Troglofauna are obligate air-breathing, underground invertebrate taxa. They cannot live above ground so are completely restricted to the subterranean environment.

Like stygofauna, troglofauna have evolved a range of morphological and physiological adaptations suited to subterranean habitats such as:
  • Lack of eyes
  • Lack of pigmentation
  • Elongate (filiform) body shape to move through tight spaces
  • Highly sensitive and long antennae and sensory mechanisms
Troglofauna have reduced metabolic activity to cope with relatively limited food supplies and oxygen levels in subterranean environments.

Western Australian troglofauna are considered to be possibly rainforest relicts. Breeding appears to occur in the Pilbara region during the wet season (November March), when cyclonic rains transport food and oxygen down into their subterranean habitats.

Similar timing responses probably occur in the Kimberley. Elsewhere in Western Australia, such as the Goldfields or Murchison regions, where rainfall is more erratic, breeding and population expansion are likely to occur immediately after large rainfall events.

These biological responses have implications for survey design and timing.

Troglofauna are typically divided into three categories of specialization to subterranean life1, 2, 3:
  • Troglobites: entirely restricted to subterranean habitats and die on exposure to the surface
  • Troglophiles: facultatively use subterranean habitats but do not rely on them for survival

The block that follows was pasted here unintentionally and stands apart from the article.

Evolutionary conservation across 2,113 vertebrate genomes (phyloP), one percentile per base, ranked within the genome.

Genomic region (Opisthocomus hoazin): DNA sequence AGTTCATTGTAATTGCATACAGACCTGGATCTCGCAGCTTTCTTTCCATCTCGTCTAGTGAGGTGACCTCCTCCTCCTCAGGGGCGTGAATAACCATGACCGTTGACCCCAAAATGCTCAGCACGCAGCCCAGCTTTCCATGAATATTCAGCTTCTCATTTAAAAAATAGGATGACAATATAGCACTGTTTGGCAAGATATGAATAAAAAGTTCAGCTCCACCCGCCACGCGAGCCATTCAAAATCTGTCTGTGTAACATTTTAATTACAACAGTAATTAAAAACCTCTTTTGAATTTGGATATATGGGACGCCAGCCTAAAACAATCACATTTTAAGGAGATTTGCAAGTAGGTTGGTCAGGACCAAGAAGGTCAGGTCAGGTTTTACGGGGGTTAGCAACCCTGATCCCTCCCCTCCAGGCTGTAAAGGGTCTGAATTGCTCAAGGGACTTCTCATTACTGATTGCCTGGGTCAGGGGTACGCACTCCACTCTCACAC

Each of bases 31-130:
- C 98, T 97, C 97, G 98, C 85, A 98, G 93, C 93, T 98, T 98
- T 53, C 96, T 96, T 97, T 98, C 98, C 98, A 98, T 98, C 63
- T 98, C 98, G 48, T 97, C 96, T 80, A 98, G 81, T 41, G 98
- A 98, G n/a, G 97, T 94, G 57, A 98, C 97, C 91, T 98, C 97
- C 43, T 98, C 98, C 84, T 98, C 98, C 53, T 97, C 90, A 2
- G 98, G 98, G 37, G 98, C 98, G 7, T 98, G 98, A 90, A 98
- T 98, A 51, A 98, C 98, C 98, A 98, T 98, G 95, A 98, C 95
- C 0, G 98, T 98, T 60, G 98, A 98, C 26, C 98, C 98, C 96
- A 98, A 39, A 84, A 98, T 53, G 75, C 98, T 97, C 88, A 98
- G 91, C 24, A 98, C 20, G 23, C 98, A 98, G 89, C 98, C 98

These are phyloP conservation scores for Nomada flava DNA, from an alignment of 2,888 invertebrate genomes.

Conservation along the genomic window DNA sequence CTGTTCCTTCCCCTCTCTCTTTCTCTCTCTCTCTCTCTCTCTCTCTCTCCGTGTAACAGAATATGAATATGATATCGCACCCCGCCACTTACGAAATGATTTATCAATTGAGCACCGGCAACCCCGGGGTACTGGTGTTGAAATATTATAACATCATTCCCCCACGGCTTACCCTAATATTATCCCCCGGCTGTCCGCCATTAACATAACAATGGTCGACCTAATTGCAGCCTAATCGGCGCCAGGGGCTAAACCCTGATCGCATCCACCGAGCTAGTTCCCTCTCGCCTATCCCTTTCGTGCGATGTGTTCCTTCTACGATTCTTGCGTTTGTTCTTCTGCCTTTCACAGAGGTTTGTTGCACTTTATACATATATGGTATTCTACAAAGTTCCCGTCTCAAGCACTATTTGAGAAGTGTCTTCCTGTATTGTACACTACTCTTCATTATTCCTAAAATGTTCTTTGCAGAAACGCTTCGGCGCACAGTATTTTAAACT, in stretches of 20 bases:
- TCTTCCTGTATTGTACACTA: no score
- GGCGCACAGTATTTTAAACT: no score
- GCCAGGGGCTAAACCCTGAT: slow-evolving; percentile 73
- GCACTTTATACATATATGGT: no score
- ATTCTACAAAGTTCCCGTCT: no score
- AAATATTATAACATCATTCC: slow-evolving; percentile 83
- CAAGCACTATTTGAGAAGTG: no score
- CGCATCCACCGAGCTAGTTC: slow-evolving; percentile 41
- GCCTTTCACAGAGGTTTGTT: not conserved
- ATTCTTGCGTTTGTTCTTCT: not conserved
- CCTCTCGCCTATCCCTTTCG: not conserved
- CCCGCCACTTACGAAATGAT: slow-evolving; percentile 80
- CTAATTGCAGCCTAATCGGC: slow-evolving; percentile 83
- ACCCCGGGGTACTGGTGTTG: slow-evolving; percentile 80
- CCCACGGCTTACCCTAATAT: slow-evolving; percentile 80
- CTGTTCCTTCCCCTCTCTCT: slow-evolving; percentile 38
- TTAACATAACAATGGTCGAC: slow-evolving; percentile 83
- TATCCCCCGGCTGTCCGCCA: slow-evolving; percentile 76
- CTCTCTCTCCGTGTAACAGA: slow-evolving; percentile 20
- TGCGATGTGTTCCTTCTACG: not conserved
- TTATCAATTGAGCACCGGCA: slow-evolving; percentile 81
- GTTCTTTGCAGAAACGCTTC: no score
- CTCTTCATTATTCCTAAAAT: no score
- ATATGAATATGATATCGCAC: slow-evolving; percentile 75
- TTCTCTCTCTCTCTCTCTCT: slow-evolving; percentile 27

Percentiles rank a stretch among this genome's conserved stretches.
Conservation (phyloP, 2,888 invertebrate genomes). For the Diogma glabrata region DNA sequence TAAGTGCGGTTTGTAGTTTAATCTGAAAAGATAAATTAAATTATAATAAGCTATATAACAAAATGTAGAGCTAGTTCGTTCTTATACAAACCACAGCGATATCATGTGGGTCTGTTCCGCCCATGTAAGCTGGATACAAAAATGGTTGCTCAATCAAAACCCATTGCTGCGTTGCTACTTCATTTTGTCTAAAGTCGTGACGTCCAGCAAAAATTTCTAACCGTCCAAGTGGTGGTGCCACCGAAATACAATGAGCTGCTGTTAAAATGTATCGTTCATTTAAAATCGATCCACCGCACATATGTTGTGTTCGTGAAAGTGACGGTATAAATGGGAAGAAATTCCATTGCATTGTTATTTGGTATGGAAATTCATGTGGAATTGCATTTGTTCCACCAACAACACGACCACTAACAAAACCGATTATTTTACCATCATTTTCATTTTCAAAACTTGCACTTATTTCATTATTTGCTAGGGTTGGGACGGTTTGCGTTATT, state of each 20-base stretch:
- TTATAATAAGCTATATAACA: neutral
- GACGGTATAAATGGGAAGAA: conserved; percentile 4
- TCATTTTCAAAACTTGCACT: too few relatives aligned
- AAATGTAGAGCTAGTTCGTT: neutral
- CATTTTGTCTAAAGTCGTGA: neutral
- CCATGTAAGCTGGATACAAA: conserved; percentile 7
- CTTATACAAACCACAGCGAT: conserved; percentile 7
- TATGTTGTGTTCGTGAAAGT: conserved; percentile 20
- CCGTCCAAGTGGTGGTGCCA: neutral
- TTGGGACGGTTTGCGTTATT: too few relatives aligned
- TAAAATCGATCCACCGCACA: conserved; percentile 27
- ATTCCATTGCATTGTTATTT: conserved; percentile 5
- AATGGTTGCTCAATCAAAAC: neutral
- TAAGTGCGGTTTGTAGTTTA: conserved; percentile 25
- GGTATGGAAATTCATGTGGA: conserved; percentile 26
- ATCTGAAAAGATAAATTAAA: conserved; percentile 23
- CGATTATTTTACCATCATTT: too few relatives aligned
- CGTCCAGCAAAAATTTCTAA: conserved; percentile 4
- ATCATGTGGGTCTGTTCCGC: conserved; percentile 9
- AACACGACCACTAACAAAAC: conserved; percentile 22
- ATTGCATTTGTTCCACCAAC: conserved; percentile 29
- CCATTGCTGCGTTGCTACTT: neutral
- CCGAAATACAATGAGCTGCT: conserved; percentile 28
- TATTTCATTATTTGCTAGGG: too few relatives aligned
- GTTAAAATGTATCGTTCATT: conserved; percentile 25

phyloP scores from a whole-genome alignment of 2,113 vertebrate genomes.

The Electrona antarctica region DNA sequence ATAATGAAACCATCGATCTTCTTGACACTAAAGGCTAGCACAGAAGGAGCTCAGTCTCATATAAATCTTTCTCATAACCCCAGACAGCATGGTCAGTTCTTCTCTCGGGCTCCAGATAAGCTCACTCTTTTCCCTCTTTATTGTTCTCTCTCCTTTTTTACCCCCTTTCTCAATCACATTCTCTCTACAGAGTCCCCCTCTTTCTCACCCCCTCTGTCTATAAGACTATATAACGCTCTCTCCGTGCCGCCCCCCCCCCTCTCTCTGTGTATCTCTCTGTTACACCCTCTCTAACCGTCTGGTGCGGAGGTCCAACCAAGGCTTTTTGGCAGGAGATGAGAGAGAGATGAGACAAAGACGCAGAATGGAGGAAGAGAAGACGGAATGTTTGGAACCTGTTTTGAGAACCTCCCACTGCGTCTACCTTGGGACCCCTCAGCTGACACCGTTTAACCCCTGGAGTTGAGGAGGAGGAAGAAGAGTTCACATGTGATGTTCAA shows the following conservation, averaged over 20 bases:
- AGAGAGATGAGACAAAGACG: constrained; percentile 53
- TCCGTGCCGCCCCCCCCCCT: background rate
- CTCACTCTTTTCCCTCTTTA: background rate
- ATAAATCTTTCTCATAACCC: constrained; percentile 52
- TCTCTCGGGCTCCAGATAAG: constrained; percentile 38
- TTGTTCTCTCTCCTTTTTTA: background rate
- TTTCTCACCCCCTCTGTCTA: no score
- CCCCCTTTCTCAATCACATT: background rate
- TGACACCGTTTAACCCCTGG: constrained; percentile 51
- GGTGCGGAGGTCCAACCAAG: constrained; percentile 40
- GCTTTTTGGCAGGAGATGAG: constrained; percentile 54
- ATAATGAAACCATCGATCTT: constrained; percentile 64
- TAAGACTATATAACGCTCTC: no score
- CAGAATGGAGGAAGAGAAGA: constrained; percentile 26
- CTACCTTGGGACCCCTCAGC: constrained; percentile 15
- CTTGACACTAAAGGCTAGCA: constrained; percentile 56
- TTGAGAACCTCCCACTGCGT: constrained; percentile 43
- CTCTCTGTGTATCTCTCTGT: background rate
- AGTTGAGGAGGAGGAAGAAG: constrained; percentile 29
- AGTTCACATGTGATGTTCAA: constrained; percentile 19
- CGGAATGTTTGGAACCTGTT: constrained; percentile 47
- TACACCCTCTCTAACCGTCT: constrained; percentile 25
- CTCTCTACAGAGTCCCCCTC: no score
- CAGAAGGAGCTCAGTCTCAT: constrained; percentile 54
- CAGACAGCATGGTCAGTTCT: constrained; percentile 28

• Trogloxenes: use underground systems for specific purposes but do not rely on them for survival.
Troglofauna of conservation value include troglobites and troglophiles. Some troglophiles appear to be widespread species, while others, like diplurans and cryptopids, are often short-range endemics.

The diversity of troglofauna and their identification challenges demonstrate the importance of taxonomic expertise and appropriate survey design.

REFERENCES
  1. Barr 1968 Barr, T. C. 1968. Cave ecology and the evolution of troglobites. In: Dobzhansky, T., Hecht, M. K. & Steere, W. C. (eds) Evolutionary biology. North-Holland, Amsterdam, pp. 35102.
  2. Howarth 1983 Howarth, F. G. 1983. Ecology of cave arthropods. Annual Review of Entomology 28: 365389.
  3. Humphreys 2000 Humphreys, W. F. 2000. Background and glossary. In: Wilkens, H., Culver, D. C. & Humphreys, W. F. (eds) Ecosystems of the World Vol. 30 - Subterranean ecosystems. Elsevier, Amsterdam, pp. 314.